Bill Hough committed suicide, leaving a cowed wife, an estranged son, Russell, who hadn't been home since he left at eighteen, and a daughter, Judith, who was a military hero, but suffers from PTSD. The night Frank August disappeared, Judith may have seen something as she patrolled the farm. But, she tried to kill herself that night, saved only by Russell. She's in a coma, unaware that she may have witnessed a murder because Frank August's body is uncovered by a bulldozer on the Hough farm.

Yes, Call Down the Hawk is the story of a murder investigation, led by Undersheriff Rob Neill. But, even more, it's the story of two adult children, Russell Hough and Jane August, trying to pick up the pieces of shattered lives that were broken by their fathers. Jane escaped most of her father's turmoil, until she learns the terms of the will.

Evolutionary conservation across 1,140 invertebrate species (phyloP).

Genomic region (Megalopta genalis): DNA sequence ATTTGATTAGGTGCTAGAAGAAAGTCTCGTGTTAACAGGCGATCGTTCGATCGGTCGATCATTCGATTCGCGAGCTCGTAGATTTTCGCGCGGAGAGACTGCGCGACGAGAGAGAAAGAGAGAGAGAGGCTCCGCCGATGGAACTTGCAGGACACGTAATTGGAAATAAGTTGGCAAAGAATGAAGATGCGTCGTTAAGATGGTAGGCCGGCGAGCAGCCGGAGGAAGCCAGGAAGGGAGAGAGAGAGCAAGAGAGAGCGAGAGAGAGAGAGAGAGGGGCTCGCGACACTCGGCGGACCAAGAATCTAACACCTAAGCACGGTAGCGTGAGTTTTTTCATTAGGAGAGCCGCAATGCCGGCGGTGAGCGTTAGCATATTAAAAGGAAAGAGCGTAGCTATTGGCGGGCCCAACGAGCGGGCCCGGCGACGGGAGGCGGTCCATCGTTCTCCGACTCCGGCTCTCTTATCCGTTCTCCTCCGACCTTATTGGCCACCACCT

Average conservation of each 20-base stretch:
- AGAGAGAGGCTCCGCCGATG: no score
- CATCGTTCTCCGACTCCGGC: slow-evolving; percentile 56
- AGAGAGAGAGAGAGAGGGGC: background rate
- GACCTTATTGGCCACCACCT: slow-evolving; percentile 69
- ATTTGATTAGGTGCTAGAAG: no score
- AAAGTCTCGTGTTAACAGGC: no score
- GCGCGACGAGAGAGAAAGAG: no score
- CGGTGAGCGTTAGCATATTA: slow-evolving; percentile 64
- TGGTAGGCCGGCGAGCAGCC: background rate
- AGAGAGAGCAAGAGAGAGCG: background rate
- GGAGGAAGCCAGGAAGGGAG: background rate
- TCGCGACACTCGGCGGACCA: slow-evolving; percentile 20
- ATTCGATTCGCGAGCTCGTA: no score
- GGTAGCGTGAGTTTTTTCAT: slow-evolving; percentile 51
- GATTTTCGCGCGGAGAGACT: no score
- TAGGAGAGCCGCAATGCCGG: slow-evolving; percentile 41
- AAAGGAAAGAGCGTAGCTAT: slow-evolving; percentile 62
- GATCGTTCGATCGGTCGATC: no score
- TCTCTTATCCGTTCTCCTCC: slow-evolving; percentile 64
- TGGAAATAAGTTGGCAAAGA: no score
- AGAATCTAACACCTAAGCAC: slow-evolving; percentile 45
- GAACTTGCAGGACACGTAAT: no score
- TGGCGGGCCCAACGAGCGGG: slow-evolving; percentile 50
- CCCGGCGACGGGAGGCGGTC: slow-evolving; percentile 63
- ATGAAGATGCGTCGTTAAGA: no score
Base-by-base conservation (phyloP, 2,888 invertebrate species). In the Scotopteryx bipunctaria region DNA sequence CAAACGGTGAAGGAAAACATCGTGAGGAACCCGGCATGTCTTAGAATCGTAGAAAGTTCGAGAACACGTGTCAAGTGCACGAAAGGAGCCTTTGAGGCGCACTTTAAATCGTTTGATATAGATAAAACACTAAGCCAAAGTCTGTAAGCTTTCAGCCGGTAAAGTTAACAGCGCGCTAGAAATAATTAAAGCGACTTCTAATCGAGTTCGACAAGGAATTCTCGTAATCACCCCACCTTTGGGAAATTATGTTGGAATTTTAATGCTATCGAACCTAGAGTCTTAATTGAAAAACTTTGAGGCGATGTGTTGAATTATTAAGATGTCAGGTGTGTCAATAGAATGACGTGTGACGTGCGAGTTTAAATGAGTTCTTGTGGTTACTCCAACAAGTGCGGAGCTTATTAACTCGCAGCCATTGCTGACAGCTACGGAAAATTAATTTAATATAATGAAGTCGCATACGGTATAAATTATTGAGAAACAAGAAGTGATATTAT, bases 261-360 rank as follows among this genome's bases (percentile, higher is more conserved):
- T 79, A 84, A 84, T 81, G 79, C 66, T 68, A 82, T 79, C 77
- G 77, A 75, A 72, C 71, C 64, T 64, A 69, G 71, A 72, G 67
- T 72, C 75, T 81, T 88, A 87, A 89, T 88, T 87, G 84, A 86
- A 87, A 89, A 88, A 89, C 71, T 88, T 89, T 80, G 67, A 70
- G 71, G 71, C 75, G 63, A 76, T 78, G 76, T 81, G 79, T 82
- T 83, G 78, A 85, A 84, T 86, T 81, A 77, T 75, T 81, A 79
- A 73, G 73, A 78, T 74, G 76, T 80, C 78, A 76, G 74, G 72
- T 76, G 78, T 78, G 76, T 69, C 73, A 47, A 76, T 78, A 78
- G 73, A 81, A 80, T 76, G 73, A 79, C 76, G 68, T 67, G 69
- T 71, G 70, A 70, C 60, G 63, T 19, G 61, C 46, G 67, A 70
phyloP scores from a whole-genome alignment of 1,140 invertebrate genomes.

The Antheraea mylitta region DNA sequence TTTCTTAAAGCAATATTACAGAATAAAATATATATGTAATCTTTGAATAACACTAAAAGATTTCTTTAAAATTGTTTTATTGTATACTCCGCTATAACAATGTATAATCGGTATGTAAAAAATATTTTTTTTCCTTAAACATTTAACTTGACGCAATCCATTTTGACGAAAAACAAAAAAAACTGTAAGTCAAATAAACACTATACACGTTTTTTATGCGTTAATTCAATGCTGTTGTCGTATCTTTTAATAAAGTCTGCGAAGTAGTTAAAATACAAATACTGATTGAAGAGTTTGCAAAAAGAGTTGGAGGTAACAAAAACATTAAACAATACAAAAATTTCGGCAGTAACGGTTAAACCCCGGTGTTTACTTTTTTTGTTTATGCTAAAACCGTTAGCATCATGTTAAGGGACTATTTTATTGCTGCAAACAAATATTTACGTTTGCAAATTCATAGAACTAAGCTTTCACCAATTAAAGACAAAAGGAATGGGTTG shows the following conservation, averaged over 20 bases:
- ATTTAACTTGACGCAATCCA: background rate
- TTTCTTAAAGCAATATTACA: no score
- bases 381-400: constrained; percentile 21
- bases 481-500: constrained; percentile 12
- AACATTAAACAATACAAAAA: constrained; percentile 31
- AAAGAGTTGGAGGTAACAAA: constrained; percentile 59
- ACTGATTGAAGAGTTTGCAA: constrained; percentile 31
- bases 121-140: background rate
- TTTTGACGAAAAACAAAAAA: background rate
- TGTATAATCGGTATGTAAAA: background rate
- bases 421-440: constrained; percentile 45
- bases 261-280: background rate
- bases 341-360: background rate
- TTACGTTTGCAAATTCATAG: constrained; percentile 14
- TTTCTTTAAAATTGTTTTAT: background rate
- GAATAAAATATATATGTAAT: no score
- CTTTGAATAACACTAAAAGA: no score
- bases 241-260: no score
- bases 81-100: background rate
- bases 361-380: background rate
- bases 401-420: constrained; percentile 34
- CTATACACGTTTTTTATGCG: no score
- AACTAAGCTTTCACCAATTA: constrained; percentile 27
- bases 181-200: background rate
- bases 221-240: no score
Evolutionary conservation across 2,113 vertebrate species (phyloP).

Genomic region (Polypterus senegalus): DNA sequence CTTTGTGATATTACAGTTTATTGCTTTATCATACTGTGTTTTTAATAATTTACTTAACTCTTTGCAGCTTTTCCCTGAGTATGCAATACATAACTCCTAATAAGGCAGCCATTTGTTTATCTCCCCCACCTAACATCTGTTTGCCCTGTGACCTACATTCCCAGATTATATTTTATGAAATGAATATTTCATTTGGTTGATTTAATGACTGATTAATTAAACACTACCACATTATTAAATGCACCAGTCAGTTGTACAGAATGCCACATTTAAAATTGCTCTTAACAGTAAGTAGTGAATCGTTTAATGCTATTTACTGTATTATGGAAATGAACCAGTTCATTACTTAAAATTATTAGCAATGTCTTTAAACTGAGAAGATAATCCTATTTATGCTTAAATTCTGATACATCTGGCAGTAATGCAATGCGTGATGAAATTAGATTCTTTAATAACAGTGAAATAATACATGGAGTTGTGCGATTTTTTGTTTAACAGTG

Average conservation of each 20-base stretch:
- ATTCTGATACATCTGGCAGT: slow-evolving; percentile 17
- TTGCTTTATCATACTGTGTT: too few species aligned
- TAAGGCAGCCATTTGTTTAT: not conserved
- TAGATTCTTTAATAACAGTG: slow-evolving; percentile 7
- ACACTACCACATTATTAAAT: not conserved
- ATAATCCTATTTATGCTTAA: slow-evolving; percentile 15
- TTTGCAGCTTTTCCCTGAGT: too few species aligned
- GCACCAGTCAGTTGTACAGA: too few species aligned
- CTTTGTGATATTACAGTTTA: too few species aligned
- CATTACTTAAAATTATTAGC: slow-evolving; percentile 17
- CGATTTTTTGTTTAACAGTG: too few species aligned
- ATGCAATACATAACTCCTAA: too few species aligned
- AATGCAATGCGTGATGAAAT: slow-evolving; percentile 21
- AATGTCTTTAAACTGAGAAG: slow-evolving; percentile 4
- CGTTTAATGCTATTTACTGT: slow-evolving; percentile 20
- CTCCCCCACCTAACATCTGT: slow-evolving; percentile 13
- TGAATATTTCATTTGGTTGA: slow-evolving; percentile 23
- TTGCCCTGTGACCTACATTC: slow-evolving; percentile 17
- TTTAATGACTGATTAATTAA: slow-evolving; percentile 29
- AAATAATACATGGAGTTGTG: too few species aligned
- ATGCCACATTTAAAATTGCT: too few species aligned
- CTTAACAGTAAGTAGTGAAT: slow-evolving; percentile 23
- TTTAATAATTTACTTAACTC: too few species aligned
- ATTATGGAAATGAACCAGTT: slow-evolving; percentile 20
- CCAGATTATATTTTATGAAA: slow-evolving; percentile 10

Thoughtful. Reflective. Call Down the Hawk is a leisurely paced story, seen through multiple eyes. But, Jane August, the artist, is the one who sees the land and the people with an artist's perspective. And, Frank August and Bill Hough left destruction in their wake, brutalizing the people they left behind.

Sheila Simonson's website is

Call Down the Hawk by Sheila Simonson. Perseverance Press. 2017. ISBN 9781564745972 (paperback), 248p.

FTC Full Disclosure - I received the book to review for a journal.